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To Mark National Crime Victims’ Rights Week, Mayor Bowser Highlights Investments in Victim Services and Trauma-Informed Responses to Violence

Monday, April 8, 2019
New Fiscal Year 2020 investments focus on healing, will create new resource centers in neighborhoods most affected by violence

(Washington, DC) – Today, to mark National Crime Victims’ Rights Week, Mayor Muriel Bowser highlighted how the public safety investments in her Fiscal Year 2020 (FY2020) Budget are focused on both policing and healing. The Mayor was joined by Director of Office of Victim Services and Justice Grants (OVSJG) Michelle Garcia as well as other Administration officials to talk about the role addressing trauma plays in cutting off cycles of violence and building safer, stronger neighborhoods.

“We know that reducing violence in our community requires both policing and healing,” said Mayor Bowser. “As we continue the investments in getting our police force up to 4,000 officers, we’re also making big investments in programs and resources that address trauma. Through these programs, we can tackle the root causes of violence and put residents, families, and our community on a safer, stronger path forward.”

The Mayor’s proposed FY2020 budget includes a $1.6 million for OVSJG that will be used to create safe spaces where residents can access support and services and where community partners can work together to tackle the root causes of violence and complex trauma. Sites will be identified in three neighborhoods with high rates of violence that have also historically been underserved or experienced barriers in accessing services. The sites will build individual and community capacity to respond in a timely and effective manner to trauma by:

  • providing trauma-specific clinical intervention, service navigation, trauma-informed culturally competent mentorship, and supportive peer-led workshops;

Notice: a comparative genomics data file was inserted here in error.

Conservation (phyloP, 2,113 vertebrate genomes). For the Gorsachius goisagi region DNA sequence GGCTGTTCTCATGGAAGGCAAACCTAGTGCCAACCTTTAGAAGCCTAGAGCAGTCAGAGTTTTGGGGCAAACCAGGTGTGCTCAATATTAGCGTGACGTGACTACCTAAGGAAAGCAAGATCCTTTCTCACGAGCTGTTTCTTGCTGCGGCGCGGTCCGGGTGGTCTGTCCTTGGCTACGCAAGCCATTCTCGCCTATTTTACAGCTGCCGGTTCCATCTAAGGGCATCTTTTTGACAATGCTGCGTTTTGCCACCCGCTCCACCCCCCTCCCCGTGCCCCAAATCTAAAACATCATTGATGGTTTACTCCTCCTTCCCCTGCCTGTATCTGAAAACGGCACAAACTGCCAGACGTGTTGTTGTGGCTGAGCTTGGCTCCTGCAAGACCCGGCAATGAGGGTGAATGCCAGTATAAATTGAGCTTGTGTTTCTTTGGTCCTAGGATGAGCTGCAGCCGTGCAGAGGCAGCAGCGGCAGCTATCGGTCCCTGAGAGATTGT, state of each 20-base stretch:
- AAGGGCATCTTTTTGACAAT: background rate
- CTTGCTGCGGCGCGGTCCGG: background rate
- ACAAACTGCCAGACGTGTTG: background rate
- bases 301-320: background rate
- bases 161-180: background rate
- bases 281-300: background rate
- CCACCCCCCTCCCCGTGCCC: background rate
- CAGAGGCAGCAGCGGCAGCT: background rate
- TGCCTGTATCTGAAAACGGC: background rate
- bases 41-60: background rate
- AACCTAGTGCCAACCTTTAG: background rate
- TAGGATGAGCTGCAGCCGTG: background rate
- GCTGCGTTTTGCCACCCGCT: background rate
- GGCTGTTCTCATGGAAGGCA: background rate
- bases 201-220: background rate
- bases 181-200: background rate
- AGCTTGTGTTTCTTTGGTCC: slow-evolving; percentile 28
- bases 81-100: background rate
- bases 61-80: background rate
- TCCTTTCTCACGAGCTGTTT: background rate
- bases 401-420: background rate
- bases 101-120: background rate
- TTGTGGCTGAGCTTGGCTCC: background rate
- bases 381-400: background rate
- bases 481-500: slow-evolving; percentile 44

• recruiting, training, and supporting neighborhood community leaders to respond to traumatic events in the community and connect residents to services;
  • educating and training practitioners and community members in responding effectively to trauma and traumatic events; and
  • leveraging and supporting existing and planned community engagement and trauma reduction efforts by other District agencies, including the Office of Neighborhood Safety and Engagement (ONSE), the Department of Behavioral Health (DBH), the Department of Corrections (DOC), and the Department of Youth Rehabilitation Services (DYRS).

The sites will also serve as hub for programming and services provided by other District agencies and community-based organizations working to address trauma and reduce violence.

The Mayor’s FY2020 budget also includes:

  • $1.6 million to establish Connected Schools that will act as neighborhood hubs that provide wraparound services for students, families, and community members; and
  • $4.7 million for a new Families First DC initiative to establish 10 Family Success Centers in neighborhoods East of the Anacostia River to hear directly from families about what they need and then empower those families with resources, support, and opportunities.

Learn more about the Mayor’s FY 2020 budget at